The Master Plan set by the Israeli municipality of Jerusalem (Master plan Jerusalem 2000) indicates the presence of two new neighborhoods added to Har Homa settlement located north of Bethlehem Governorate. One to its southeast (Har Homa C) and the other is to its northwest (Har Homa D). These new neighborhoods will have an approximate area of 1080 dunums and potentially overall 6000 housing units will be built there. The Master Plan also indicates that the residential area of Har Homa is planned to inflate to 1410 dunums; an increase of 350% its current size of 400 dunums. Har Homa and the additional neighborhoods are to set on an overall 2500 dunums of expropriated Palestinians’ land and accommodate more than 40,000 Israeli settlers.
Locations of Planned additions C & D neighborhoods to Har Homa Settlements
The fact of the matter is thus; Israel will continue to build in the occupied West Bank territory, particularly in occupied East Jerusalem regardless of the pretext used to do so. Israel’s blatant defiance of the international community’s call to halt settlements’ construction, particularly in East Jerusalem is guaranteed to continue in light of international apathy and serious act against it from the world.

The Immobilization of the peace process

The peace process, identified in Annapolis conference in 2009, has its roots on the future negotiation between Israel and the Palestinian authority, on the possibility of creating two states, following 1967 boundaries. To do so, Israel should evacuate the illegal settlements in the West Bank. By contrast, located in the north of Bethlehem city, Har Homa represents a very comprehensive example of rapid and illegal settlements’ expansion in the West Bank, especially in Jerusalem neighborhoods, a real threat to peace.
Even the United States ask for the halt of constructions in Jerusalem –“neighborhoods”-settlements and, referring to the Har Homa as a ‘settlement the United States has opposed from the very beginning.’ – It is the first time that US governance use these terms to define an Israeli built-up area within the Israeli defined ‘Jerusalem municipality’-, former US Secretary of State Condoleezza Rice, stated that the issue of new trends to build additional Housing Units in that area is a big obstacle to the Peace Process. According to the United Nations as to the European Union, Har Homa is an illegal settlement, built over the boundaries of the Green Line.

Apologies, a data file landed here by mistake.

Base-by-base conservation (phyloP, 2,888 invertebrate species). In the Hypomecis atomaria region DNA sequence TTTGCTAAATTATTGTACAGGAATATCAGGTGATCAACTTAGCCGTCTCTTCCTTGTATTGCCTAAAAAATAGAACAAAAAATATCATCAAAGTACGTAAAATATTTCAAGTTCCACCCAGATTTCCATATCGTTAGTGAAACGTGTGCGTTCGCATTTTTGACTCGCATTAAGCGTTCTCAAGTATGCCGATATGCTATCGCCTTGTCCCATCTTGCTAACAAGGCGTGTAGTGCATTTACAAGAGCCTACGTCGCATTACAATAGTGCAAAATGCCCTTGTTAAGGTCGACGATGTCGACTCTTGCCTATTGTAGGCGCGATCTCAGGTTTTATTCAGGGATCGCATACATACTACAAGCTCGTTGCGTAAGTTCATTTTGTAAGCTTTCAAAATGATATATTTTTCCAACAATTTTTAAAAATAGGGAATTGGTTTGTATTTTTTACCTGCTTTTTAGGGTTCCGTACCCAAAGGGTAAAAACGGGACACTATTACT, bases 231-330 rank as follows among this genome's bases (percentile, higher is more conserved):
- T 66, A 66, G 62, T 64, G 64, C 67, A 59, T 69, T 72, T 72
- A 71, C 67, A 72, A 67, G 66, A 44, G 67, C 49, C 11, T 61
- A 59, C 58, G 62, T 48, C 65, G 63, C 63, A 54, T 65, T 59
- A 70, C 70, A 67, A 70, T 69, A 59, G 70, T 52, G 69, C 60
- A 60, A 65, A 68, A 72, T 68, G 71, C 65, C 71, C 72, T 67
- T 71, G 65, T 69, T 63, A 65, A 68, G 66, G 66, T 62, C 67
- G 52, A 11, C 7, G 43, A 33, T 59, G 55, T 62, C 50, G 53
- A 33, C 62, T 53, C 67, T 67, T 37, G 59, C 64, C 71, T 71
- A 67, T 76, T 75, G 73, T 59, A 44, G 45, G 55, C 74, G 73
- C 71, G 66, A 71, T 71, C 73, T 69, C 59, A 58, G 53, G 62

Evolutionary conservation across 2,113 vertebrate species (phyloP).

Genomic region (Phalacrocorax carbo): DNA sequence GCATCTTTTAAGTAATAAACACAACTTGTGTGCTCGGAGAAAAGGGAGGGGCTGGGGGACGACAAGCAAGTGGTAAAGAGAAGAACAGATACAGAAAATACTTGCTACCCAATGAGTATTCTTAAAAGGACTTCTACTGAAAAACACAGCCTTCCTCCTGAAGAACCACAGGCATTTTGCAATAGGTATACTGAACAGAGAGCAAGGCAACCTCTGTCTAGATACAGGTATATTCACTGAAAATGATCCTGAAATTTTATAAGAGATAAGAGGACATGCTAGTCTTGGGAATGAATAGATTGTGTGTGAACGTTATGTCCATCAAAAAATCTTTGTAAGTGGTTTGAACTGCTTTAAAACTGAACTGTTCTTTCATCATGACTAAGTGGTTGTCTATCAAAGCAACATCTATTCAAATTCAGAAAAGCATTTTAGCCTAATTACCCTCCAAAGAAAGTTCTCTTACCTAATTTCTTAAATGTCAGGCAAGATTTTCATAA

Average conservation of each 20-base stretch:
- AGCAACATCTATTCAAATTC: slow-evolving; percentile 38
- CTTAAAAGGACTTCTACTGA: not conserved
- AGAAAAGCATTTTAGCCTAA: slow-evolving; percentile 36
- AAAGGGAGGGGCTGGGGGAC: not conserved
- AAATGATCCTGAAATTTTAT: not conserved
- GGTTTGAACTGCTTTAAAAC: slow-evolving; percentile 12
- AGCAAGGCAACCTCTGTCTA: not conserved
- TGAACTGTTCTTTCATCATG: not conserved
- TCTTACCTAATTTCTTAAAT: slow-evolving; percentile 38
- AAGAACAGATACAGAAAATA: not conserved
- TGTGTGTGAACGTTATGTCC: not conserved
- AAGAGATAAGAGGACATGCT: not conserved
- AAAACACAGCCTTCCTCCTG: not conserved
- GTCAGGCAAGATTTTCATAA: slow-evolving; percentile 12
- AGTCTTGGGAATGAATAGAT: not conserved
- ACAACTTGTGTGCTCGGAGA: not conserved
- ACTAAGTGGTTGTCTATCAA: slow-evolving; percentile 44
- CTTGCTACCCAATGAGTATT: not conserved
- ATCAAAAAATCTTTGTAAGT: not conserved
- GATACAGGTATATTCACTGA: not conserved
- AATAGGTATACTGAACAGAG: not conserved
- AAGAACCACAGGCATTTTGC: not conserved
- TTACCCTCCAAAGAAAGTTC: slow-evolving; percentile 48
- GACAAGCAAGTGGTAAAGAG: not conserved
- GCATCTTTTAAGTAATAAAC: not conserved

Abu Ghneim background

Abu Ghneim Mountain, less then two kilometers north of the city of Bethlehem, has been privately owned by Palestinian families, resident in Beit Sahour, Bethlehem, as well as in the villages of Sur Baher and Um Tuba. The mountain of Abu Ghneim was considered as one of the biggest forests in Palestine.
Since 1968, these large areas of land between Bethlehem and Jerusalem had been classified by the Israeli Government as green areas, prohibiting all development activities by the rightful owners.
                                  Abu Ghneim Mountain prior the construction of Har Homa Settlement in 1997
In 1991, Israel confiscated the mountain to build a settlement in the area. A big community moved to the new Israeli-controlled land and in 1997 the new Israeli settlement, Har Homa, was established. The decision of building a settlement in that area was a clear strategic choice, an impediment to the Palestinian attempt of connecting the north of Bethlehem Governorate with East Jerusalem. Although in March of the same year the UN issued a resolution condemning and stressing the illegality of Har Homa and halting the ongoing constructions in the area, the construction of the settlement continued.
An intensive construction plan was set up for the expansion of the settlement in the last few years, and it increased in the last few months.
INTERVIEW with Herzl Yechezkel, head of the Har Homa residents’ committee Published in Haaretz Newspaper-November 10, 2010


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Categories: Settlement Expansion